As marijuana becomes legalized (and decriminalized) in an increasing number of states, there is growing concern on how it will influence and affect our children’s behavior.
Previous studies have indicated that obesity, asthma and anxiety/depression are only a few of the negative consequences that result from daytime sleepiness in young people.
Now, a new published study examined teenagers over 13 years of age who were referred to pediatric experts to explain their excessive daytime sleepiness (narcolepsy).
Past research on sleep patterns involving adults has revealed that a variety of different medications and illicit drugs may affect the results of sleep studies. Could similar findings be discovered in our youth?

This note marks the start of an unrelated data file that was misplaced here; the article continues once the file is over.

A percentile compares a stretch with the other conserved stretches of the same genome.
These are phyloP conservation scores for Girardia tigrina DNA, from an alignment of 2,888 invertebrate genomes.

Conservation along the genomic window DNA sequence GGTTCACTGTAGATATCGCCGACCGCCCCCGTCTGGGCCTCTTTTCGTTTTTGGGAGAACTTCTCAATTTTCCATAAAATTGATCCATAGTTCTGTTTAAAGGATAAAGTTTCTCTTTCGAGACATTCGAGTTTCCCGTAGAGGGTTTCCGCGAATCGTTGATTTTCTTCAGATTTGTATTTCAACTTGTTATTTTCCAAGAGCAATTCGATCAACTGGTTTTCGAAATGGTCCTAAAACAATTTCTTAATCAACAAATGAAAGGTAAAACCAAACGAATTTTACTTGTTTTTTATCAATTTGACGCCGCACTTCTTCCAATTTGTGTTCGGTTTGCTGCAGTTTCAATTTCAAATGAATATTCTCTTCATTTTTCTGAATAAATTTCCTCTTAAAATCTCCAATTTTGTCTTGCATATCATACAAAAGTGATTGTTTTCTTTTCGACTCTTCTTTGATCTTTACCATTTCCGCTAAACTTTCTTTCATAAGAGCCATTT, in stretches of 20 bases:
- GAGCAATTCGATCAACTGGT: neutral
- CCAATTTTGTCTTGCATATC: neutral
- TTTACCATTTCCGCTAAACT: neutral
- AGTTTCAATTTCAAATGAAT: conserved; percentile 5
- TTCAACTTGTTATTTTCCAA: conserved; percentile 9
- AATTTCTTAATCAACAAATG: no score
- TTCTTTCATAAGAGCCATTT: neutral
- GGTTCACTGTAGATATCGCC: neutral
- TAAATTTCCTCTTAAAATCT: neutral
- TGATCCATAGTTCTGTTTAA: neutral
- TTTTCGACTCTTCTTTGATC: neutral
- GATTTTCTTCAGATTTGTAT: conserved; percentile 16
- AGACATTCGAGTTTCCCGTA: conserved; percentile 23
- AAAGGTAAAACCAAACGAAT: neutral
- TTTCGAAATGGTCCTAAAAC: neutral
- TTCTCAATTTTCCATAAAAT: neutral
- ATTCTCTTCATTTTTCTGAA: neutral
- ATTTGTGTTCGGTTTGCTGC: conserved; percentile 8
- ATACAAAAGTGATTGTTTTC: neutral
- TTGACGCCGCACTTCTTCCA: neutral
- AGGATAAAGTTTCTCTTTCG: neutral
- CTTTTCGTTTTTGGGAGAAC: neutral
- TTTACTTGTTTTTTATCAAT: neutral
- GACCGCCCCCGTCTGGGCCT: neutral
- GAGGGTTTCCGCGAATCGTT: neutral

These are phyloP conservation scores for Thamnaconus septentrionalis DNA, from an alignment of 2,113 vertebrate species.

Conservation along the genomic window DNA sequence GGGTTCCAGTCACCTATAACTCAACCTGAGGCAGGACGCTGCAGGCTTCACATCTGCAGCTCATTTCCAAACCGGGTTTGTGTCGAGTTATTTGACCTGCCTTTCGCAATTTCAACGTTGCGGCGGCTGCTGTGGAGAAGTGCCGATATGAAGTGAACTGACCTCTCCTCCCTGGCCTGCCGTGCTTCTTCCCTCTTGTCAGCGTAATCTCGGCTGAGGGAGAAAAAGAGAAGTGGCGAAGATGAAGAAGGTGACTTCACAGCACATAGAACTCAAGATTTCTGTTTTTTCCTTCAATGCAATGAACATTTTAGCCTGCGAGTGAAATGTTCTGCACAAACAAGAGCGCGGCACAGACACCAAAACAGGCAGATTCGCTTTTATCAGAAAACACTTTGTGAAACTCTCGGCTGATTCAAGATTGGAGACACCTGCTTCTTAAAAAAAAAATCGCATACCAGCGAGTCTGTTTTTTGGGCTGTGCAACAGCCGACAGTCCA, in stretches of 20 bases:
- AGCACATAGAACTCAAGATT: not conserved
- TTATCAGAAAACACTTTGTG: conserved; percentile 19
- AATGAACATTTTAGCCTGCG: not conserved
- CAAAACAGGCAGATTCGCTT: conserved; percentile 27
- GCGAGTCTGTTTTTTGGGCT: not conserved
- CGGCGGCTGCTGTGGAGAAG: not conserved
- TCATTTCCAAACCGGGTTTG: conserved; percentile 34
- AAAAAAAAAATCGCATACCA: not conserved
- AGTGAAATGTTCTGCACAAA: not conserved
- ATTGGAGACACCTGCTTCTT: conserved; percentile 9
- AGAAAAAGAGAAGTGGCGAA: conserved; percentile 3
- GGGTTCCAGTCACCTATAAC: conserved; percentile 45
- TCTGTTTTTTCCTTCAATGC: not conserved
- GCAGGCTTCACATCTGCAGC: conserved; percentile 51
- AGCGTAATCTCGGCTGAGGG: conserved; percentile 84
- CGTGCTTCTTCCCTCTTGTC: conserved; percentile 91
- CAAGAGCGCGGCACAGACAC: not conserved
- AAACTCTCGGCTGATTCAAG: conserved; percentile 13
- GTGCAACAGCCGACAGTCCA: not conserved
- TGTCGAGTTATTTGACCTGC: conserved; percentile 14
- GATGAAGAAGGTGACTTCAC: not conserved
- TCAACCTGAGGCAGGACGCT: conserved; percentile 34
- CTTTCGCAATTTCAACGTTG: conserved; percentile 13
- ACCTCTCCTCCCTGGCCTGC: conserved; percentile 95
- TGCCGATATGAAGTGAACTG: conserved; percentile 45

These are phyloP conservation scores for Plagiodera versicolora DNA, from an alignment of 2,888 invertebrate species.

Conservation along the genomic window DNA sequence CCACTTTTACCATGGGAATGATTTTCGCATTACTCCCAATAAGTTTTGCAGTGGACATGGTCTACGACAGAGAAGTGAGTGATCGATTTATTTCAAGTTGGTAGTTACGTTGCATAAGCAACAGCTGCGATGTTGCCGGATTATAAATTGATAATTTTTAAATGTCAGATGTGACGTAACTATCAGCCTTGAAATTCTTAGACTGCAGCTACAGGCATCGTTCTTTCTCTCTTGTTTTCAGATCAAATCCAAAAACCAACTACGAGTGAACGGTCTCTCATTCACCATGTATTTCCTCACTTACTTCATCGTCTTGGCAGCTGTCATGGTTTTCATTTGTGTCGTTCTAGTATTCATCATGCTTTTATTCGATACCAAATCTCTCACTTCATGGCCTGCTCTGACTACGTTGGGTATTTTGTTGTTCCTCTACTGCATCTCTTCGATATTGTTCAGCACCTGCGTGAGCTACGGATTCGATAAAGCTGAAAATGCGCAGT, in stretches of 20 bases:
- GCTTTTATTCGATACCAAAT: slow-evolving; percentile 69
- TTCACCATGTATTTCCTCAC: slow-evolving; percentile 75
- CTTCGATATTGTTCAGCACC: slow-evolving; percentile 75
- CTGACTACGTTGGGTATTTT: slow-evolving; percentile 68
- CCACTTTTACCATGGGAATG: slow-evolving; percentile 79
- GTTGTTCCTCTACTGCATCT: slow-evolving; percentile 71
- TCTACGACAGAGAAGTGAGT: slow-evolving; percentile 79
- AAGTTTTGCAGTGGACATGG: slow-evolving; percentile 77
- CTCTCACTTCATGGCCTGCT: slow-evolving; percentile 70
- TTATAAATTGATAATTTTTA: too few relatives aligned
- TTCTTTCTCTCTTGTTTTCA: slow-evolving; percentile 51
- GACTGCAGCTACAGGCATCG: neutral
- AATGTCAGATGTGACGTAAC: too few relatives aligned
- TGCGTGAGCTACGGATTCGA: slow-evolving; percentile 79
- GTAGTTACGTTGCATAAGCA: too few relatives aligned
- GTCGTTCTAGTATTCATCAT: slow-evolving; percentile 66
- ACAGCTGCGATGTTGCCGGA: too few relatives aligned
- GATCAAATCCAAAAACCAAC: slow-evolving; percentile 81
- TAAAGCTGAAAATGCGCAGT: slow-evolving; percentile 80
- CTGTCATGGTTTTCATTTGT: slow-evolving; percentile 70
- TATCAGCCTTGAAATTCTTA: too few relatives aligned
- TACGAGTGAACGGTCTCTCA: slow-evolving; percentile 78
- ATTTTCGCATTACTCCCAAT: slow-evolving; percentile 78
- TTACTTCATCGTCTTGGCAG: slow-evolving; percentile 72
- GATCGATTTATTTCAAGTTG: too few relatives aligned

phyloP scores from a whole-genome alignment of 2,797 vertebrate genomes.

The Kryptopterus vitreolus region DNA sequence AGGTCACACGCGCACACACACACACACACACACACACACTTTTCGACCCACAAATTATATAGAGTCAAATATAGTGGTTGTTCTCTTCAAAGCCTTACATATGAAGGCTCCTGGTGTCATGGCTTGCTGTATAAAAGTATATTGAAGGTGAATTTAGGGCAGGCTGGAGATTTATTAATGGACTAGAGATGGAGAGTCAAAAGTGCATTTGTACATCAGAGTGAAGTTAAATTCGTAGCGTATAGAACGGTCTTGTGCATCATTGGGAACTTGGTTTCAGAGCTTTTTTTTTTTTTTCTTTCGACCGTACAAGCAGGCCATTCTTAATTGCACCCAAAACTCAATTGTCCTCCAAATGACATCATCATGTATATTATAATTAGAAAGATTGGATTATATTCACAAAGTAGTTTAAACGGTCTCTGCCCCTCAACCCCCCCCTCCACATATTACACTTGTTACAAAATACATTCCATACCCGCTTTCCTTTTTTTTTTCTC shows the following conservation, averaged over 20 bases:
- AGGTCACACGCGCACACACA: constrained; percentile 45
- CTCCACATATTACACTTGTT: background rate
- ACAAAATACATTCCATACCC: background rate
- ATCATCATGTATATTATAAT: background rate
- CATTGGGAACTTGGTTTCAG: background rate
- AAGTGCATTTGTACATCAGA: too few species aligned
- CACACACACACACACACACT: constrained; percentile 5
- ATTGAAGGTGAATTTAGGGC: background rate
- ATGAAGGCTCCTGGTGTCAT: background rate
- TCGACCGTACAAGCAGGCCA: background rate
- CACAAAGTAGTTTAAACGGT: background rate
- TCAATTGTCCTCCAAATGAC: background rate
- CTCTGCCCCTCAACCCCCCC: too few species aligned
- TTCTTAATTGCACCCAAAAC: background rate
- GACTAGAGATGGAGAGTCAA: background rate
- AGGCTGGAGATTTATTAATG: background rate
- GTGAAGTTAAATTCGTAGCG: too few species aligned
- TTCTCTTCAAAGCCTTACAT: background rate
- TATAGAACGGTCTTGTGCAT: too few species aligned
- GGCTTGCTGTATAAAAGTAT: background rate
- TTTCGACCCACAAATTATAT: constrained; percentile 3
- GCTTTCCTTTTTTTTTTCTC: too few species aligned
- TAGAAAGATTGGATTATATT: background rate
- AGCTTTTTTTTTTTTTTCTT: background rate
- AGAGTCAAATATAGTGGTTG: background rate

A recent 10-year retrospective study of 383 children is the first to examine the prevalence of positive drug screens in adolescent patients undergoing MSLT (multiple sleep latency tests).
The results find that 43% of children testing positive for marijuana also had results consistent with narcolepsy or abnormal REM (rapid eye movement) sleep patterns.
The American Association of Pediatrics takes this issue of daytime sleepiness in adolescents very seriously.
This reputable medical organization stated in peer-reviewed research that “This excessive sleepiness can have a profound negative effect on school performance, cognitive function, and mood and has been associated with other serious consequences such as an increased incidence of automobile crashes.”
The authors of the current report stated, "A key finding of this study is that marijuana use may be associated with excessive daytime sleepiness in teenagers. A negative urine drug screen finding is…important before accepting a diagnosis (of excessive daytime sleepiness) and prior to starting treatment in a teenager."